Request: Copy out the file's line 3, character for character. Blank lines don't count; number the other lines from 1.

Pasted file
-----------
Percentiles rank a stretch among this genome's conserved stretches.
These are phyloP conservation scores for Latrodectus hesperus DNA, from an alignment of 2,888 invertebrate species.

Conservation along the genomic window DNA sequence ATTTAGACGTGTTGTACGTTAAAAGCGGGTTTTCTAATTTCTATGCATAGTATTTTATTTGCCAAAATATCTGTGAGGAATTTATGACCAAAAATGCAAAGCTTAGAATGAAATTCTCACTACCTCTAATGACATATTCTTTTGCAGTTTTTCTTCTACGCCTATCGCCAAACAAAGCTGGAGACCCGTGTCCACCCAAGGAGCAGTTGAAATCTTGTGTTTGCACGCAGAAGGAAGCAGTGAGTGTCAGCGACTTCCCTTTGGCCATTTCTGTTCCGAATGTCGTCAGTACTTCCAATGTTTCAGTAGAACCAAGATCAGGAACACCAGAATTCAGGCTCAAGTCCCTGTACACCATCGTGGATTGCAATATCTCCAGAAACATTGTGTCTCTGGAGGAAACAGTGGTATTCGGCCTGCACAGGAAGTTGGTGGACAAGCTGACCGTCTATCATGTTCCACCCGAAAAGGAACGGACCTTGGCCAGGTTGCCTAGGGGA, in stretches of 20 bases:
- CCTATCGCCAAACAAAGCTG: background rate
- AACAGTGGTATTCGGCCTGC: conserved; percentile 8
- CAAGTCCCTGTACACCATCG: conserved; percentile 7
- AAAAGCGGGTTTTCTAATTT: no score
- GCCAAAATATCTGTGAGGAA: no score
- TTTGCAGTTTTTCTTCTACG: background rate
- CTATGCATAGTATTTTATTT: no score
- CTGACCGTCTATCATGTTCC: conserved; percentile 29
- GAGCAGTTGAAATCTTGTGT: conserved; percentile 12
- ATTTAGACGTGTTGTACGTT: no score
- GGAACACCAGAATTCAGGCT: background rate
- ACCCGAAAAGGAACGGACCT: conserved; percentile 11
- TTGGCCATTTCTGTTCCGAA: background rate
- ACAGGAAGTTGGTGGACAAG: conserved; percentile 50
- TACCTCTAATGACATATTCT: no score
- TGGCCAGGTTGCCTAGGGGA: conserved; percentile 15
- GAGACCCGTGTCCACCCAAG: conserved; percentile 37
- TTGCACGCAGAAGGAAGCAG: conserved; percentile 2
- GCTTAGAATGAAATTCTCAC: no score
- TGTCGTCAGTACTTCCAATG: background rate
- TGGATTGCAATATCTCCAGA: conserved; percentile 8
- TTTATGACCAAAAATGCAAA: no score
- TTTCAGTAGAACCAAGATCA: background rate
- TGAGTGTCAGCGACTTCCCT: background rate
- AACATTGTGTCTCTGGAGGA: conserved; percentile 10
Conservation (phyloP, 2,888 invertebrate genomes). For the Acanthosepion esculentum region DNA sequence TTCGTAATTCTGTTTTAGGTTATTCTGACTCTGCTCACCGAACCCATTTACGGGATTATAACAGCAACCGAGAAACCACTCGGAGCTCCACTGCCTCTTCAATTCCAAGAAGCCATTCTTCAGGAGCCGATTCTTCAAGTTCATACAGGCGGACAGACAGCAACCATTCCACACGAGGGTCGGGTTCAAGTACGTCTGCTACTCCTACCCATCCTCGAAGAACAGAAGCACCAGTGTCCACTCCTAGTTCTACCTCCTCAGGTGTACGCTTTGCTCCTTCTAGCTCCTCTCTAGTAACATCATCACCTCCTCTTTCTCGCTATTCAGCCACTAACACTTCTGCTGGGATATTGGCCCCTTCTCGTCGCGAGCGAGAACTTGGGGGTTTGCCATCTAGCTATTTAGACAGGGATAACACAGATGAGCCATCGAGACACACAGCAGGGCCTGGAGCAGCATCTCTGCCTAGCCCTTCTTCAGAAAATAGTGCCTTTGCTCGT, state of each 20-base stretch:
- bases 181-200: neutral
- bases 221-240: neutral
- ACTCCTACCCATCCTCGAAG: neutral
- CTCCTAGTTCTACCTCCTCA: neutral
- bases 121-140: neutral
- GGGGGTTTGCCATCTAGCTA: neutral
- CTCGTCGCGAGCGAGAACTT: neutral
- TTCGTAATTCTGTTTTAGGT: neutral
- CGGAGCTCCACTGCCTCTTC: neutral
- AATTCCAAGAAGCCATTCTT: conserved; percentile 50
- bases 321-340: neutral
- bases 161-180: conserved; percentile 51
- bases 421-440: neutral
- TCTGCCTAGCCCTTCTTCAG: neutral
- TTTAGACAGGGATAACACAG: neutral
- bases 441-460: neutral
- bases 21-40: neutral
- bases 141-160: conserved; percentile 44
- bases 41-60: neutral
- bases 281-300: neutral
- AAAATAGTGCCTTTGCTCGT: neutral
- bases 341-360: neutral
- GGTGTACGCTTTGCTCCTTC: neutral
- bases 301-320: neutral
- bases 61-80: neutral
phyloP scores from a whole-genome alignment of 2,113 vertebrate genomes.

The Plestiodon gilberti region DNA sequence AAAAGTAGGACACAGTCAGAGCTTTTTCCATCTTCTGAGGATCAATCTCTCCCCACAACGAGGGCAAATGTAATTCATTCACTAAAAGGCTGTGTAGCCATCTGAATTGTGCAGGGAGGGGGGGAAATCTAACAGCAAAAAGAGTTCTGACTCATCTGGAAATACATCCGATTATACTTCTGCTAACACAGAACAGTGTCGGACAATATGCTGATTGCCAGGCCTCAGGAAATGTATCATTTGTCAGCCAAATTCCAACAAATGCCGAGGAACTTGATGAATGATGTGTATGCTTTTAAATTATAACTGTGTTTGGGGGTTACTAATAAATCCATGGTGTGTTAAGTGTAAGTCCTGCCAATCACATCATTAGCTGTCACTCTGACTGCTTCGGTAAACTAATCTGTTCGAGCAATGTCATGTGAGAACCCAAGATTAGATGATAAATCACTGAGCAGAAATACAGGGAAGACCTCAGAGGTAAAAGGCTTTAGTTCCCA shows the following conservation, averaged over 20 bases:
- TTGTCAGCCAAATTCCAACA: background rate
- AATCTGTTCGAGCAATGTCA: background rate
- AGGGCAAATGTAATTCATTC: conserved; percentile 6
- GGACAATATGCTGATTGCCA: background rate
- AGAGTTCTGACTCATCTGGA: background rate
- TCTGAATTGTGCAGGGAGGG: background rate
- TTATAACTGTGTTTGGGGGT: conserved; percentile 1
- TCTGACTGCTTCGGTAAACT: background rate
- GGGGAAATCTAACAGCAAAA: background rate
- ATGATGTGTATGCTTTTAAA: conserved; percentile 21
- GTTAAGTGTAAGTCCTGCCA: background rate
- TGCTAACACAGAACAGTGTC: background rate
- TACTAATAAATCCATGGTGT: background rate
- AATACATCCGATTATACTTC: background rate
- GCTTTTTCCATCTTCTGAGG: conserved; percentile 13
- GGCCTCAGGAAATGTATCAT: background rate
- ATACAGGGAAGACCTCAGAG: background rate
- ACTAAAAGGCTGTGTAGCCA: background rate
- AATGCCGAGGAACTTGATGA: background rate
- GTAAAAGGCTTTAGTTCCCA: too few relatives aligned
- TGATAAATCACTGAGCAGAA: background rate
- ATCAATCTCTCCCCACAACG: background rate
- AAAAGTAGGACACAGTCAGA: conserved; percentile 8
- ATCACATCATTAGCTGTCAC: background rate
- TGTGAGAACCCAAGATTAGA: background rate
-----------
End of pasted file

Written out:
Conservation along the genomic window DNA sequence ATTTAGACGTGTTGTACGTTAAAAGCGGGTTTTCTAATTTCTATGCATAGTATTTTATTTGCCAAAATATCTGTGAGGAATTTATGACCAAAAATGCAAAGCTTAGAATGAAATTCTCACTACCTCTAATGACATATTCTTTTGCAGTTTTTCTTCTACGCCTATCGCCAAACAAAGCTGGAGACCCGTGTCCACCCAAGGAGCAGTTGAAATCTTGTGTTTGCACGCAGAAGGAAGCAGTGAGTGTCAGCGACTTCCCTTTGGCCATTTCTGTTCCGAATGTCGTCAGTACTTCCAATGTTTCAGTAGAACCAAGATCAGGAACACCAGAATTCAGGCTCAAGTCCCTGTACACCATCGTGGATTGCAATATCTCCAGAAACATTGTGTCTCTGGAGGAAACAGTGGTATTCGGCCTGCACAGGAAGTTGGTGGACAAGCTGACCGTCTATCATGTTCCACCCGAAAAGGAACGGACCTTGGCCAGGTTGCCTAGGGGA, in stretches of 20 bases: